Wildlife Watch: Fish grow on trees
BARNET, Vt. (WCAX) - Have you ever heard the expression “fish grow on trees”? It’s the phrase behind work biologists are doing in Vermont streams.
“Strategic wood addition is the process in which we strategically add large woody material in the form of whole trees to streams in order to improve fish habitat and stream functions,” said Jud Kratzer, a fisheries biologist with Vermont Fish and Wildlife.
Kratzer says that since 2012, the state has completed strategic wood addition projects on more than 40 miles of stream in the Northeast Kingdom.
“There is a lot of thought and planning that goes into this,” he said.
Kratzer says when they evaluate an area for intervention, there are several things they look for.
“We have done two studies in northeastern Vermont relating to this. And the first study we found that the streams that have the most brook trout in them were the streams that had water temps that were cold enough for brook trout and they had a lot of large, woody material in them. They had a lot of trees that had fallen down into the stream. The next study that we did we actually went and added trees into streams and we monitored the brook trout population to see what happened. And it turns out that the brook trout population tripled on average in places that we added large, woody material. So that proved that wood is important on brook trout,” he said.
They are also working to improve the stream itself.
“Large wood material and streams perform several functions. I’ll just highlight a couple of them. We are in the fall now and leaves are falling off the trees and some of those leaves will end up in streams. We want those leaves there. We don’t want them to wash downstream because those leaves decompose and become food for insects, which is then food for the fish. So you need some things like pieces of large wood or large rock that will capture those leaves and keep them in the stream rather than washing them down the stream,” Kratzer said.
And also help create flood resiliency.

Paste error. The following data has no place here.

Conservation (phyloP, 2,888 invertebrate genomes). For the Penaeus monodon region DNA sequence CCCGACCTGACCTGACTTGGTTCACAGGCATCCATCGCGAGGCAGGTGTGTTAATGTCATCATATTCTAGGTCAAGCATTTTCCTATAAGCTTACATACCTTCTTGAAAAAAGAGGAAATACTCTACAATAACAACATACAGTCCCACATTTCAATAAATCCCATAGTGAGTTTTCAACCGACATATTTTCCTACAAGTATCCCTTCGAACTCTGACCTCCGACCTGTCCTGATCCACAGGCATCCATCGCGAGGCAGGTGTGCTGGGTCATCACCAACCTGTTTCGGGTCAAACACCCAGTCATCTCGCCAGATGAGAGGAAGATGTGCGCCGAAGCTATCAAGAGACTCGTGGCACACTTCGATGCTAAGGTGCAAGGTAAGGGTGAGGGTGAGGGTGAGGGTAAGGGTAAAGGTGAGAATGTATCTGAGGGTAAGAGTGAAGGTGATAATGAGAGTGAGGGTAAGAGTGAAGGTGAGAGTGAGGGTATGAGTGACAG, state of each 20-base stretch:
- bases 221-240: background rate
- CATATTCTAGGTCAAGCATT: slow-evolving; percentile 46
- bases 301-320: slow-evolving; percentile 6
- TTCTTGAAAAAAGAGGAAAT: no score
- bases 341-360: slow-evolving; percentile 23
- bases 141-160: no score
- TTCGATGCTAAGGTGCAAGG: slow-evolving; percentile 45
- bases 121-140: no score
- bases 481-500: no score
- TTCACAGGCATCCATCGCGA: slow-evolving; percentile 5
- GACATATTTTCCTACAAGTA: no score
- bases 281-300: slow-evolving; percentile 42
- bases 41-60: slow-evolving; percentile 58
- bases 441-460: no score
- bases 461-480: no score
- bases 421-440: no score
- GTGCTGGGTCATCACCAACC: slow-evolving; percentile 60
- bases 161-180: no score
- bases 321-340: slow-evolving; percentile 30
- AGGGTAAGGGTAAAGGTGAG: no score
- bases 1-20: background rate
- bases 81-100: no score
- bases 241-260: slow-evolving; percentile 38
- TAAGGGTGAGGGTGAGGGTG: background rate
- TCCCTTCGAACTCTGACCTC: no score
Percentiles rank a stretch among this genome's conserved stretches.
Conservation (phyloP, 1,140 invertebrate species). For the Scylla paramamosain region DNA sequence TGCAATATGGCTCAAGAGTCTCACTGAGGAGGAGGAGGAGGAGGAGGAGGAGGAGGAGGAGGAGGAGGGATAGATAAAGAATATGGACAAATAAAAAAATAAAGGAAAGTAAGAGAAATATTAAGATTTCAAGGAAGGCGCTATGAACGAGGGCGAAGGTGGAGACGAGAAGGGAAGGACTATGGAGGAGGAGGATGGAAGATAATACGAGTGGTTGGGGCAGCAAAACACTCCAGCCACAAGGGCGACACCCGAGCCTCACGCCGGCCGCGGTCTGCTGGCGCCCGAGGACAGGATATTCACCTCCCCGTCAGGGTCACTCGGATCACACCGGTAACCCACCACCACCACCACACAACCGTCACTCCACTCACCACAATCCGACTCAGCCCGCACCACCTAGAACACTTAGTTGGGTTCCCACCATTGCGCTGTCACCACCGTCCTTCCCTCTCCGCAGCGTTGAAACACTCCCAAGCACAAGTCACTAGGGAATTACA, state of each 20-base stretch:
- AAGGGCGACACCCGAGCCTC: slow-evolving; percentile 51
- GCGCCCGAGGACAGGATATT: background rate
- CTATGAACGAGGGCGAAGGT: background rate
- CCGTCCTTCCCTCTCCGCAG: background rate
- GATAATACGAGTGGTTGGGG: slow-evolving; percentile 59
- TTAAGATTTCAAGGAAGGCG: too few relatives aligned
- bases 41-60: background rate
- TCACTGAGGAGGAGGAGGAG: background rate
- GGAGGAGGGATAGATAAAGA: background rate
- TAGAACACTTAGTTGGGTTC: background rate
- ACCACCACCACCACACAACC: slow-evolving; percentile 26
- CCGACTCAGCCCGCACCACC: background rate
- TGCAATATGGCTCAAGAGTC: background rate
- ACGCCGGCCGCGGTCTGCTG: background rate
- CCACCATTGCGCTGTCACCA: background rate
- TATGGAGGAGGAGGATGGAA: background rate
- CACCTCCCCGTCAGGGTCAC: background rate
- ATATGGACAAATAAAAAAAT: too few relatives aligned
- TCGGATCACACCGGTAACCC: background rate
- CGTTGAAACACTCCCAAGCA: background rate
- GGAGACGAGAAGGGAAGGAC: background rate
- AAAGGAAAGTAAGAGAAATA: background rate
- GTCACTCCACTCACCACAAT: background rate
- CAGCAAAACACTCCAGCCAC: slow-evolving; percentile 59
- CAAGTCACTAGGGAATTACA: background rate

“By having things like large wood and boulders in streams, especially the ones that are higher up on the mountains. We think of those as roughness in the channel. They tend to slow the flow down, so when you get big rain events, you are slowing the flow up high, up in the hills and mountains rather than that water just rushing downstream to the valleys where everyone lives and increasing the risk of flooding,” Kratzer said.
As well as changing the culture around wood and streams.
“We start to think as rivers, not having wood in them. When in reality they should have wood there. We are adding wood to streams to show that wood can stay there, it can be safe, it can be secure and it can perform important functions for fish and stream function,” Kratzer said.
When workers add wood to the water, they keep you in mind, too.
“We are only doing this work in places where we are not going to be impeding boating and swimming and that sort of thing. We are usually working in smaller streams that are higher up in the watershed,” Kratzer said.
All to help the ecosystem and conserve the land.
“Ultimately, what we want to have is a natural system with trees that are naturally falling into the stream and restoring natural functions into our streams,” Kratzer said.
Reporter Ike Bendavid: It’s like fish grow on trees?
Jud Kratzer: That’s right. Fish grow on trees. That’s what we like to say to make that point.
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